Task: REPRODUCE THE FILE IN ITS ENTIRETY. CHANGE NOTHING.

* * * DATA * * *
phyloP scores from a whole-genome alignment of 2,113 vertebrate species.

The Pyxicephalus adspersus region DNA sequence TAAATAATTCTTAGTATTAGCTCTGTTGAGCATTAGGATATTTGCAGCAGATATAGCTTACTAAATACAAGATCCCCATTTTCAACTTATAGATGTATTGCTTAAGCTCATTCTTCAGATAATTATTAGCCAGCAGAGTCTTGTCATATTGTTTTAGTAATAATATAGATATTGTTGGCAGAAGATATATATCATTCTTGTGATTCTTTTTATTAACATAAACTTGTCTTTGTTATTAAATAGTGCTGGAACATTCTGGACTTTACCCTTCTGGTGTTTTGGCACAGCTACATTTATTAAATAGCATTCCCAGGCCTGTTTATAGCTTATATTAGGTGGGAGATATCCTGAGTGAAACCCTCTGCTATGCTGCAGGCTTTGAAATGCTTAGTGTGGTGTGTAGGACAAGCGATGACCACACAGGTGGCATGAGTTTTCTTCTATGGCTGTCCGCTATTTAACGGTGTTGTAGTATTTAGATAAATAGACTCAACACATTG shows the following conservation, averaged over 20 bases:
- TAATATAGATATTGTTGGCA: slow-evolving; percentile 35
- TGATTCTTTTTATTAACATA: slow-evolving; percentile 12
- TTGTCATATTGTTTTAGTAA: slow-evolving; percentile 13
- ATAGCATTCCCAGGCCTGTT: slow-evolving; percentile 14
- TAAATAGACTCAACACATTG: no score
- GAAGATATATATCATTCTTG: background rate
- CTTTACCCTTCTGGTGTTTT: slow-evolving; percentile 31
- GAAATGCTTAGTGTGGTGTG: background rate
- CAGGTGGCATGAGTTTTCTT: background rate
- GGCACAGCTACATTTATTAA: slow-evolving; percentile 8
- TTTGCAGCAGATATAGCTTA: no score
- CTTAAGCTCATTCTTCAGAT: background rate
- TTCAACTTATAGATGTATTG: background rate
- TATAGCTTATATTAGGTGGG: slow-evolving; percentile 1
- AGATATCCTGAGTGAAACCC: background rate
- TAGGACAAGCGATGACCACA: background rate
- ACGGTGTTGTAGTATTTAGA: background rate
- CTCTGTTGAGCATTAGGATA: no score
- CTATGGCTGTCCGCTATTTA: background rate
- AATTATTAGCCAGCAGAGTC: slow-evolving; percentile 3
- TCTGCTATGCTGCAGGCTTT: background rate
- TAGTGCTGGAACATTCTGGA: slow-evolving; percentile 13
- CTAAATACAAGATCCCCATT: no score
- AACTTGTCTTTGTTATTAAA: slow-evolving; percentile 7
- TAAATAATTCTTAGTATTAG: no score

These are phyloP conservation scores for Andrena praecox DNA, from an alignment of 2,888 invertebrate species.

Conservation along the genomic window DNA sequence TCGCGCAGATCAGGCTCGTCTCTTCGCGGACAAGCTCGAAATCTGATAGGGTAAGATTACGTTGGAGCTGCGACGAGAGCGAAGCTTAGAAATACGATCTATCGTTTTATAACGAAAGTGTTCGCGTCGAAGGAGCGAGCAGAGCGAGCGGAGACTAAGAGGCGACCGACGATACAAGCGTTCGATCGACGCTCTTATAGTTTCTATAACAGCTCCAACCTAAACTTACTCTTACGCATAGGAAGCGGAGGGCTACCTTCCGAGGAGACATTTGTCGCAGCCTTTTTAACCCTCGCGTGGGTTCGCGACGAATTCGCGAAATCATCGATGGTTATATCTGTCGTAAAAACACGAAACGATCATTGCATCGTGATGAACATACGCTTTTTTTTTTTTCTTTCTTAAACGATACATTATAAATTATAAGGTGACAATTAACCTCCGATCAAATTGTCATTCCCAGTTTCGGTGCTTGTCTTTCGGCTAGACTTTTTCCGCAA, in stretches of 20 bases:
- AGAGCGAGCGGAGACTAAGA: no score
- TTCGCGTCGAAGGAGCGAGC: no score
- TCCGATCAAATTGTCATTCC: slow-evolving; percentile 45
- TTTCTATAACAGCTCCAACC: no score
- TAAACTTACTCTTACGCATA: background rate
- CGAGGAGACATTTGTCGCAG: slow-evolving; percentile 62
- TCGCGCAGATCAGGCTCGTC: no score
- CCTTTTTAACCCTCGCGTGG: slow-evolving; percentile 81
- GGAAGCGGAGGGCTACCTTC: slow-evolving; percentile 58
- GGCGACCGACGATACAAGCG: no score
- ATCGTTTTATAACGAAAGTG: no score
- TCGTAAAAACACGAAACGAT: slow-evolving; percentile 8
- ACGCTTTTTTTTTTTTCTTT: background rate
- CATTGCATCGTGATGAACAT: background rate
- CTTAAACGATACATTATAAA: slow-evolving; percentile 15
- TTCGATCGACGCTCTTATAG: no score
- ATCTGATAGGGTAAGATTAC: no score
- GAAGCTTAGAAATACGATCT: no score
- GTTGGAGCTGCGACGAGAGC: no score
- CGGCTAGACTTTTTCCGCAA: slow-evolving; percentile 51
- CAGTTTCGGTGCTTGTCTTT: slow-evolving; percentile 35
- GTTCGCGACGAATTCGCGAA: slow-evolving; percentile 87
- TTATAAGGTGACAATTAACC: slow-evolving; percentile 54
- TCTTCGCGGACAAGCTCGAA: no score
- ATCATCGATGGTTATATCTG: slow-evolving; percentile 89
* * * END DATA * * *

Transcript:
phyloP scores from a whole-genome alignment of 2,113 vertebrate species.

The Pyxicephalus adspersus region DNA sequence TAAATAATTCTTAGTATTAGCTCTGTTGAGCATTAGGATATTTGCAGCAGATATAGCTTACTAAATACAAGATCCCCATTTTCAACTTATAGATGTATTGCTTAAGCTCATTCTTCAGATAATTATTAGCCAGCAGAGTCTTGTCATATTGTTTTAGTAATAATATAGATATTGTTGGCAGAAGATATATATCATTCTTGTGATTCTTTTTATTAACATAAACTTGTCTTTGTTATTAAATAGTGCTGGAACATTCTGGACTTTACCCTTCTGGTGTTTTGGCACAGCTACATTTATTAAATAGCATTCCCAGGCCTGTTTATAGCTTATATTAGGTGGGAGATATCCTGAGTGAAACCCTCTGCTATGCTGCAGGCTTTGAAATGCTTAGTGTGGTGTGTAGGACAAGCGATGACCACACAGGTGGCATGAGTTTTCTTCTATGGCTGTCCGCTATTTAACGGTGTTGTAGTATTTAGATAAATAGACTCAACACATTG shows the following conservation, averaged over 20 bases:
- TAATATAGATATTGTTGGCA: slow-evolving; percentile 35
- TGATTCTTTTTATTAACATA: slow-evolving; percentile 12
- TTGTCATATTGTTTTAGTAA: slow-evolving; percentile 13
- ATAGCATTCCCAGGCCTGTT: slow-evolving; percentile 14
- TAAATAGACTCAACACATTG: no score
- GAAGATATATATCATTCTTG: background rate
- CTTTACCCTTCTGGTGTTTT: slow-evolving; percentile 31
- GAAATGCTTAGTGTGGTGTG: background rate
- CAGGTGGCATGAGTTTTCTT: background rate
- GGCACAGCTACATTTATTAA: slow-evolving; percentile 8
- TTTGCAGCAGATATAGCTTA: no score
- CTTAAGCTCATTCTTCAGAT: background rate
- TTCAACTTATAGATGTATTG: background rate
- TATAGCTTATATTAGGTGGG: slow-evolving; percentile 1
- AGATATCCTGAGTGAAACCC: background rate
- TAGGACAAGCGATGACCACA: background rate
- ACGGTGTTGTAGTATTTAGA: background rate
- CTCTGTTGAGCATTAGGATA: no score
- CTATGGCTGTCCGCTATTTA: background rate
- AATTATTAGCCAGCAGAGTC: slow-evolving; percentile 3
- TCTGCTATGCTGCAGGCTTT: background rate
- TAGTGCTGGAACATTCTGGA: slow-evolving; percentile 13
- CTAAATACAAGATCCCCATT: no score
- AACTTGTCTTTGTTATTAAA: slow-evolving; percentile 7
- TAAATAATTCTTAGTATTAG: no score

These are phyloP conservation scores for Andrena praecox DNA, from an alignment of 2,888 invertebrate species.

Conservation along the genomic window DNA sequence TCGCGCAGATCAGGCTCGTCTCTTCGCGGACAAGCTCGAAATCTGATAGGGTAAGATTACGTTGGAGCTGCGACGAGAGCGAAGCTTAGAAATACGATCTATCGTTTTATAACGAAAGTGTTCGCGTCGAAGGAGCGAGCAGAGCGAGCGGAGACTAAGAGGCGACCGACGATACAAGCGTTCGATCGACGCTCTTATAGTTTCTATAACAGCTCCAACCTAAACTTACTCTTACGCATAGGAAGCGGAGGGCTACCTTCCGAGGAGACATTTGTCGCAGCCTTTTTAACCCTCGCGTGGGTTCGCGACGAATTCGCGAAATCATCGATGGTTATATCTGTCGTAAAAACACGAAACGATCATTGCATCGTGATGAACATACGCTTTTTTTTTTTTCTTTCTTAAACGATACATTATAAATTATAAGGTGACAATTAACCTCCGATCAAATTGTCATTCCCAGTTTCGGTGCTTGTCTTTCGGCTAGACTTTTTCCGCAA, in stretches of 20 bases:
- AGAGCGAGCGGAGACTAAGA: no score
- TTCGCGTCGAAGGAGCGAGC: no score
- TCCGATCAAATTGTCATTCC: slow-evolving; percentile 45
- TTTCTATAACAGCTCCAACC: no score
- TAAACTTACTCTTACGCATA: background rate
- CGAGGAGACATTTGTCGCAG: slow-evolving; percentile 62
- TCGCGCAGATCAGGCTCGTC: no score
- CCTTTTTAACCCTCGCGTGG: slow-evolving; percentile 81
- GGAAGCGGAGGGCTACCTTC: slow-evolving; percentile 58
- GGCGACCGACGATACAAGCG: no score
- ATCGTTTTATAACGAAAGTG: no score
- TCGTAAAAACACGAAACGAT: slow-evolving; percentile 8
- ACGCTTTTTTTTTTTTCTTT: background rate
- CATTGCATCGTGATGAACAT: background rate
- CTTAAACGATACATTATAAA: slow-evolving; percentile 15
- TTCGATCGACGCTCTTATAG: no score
- ATCTGATAGGGTAAGATTAC: no score
- GAAGCTTAGAAATACGATCT: no score
- GTTGGAGCTGCGACGAGAGC: no score
- CGGCTAGACTTTTTCCGCAA: slow-evolving; percentile 51
- CAGTTTCGGTGCTTGTCTTT: slow-evolving; percentile 35
- GTTCGCGACGAATTCGCGAA: slow-evolving; percentile 87
- TTATAAGGTGACAATTAACC: slow-evolving; percentile 54
- TCTTCGCGGACAAGCTCGAA: no score
- ATCATCGATGGTTATATCTG: slow-evolving; percentile 89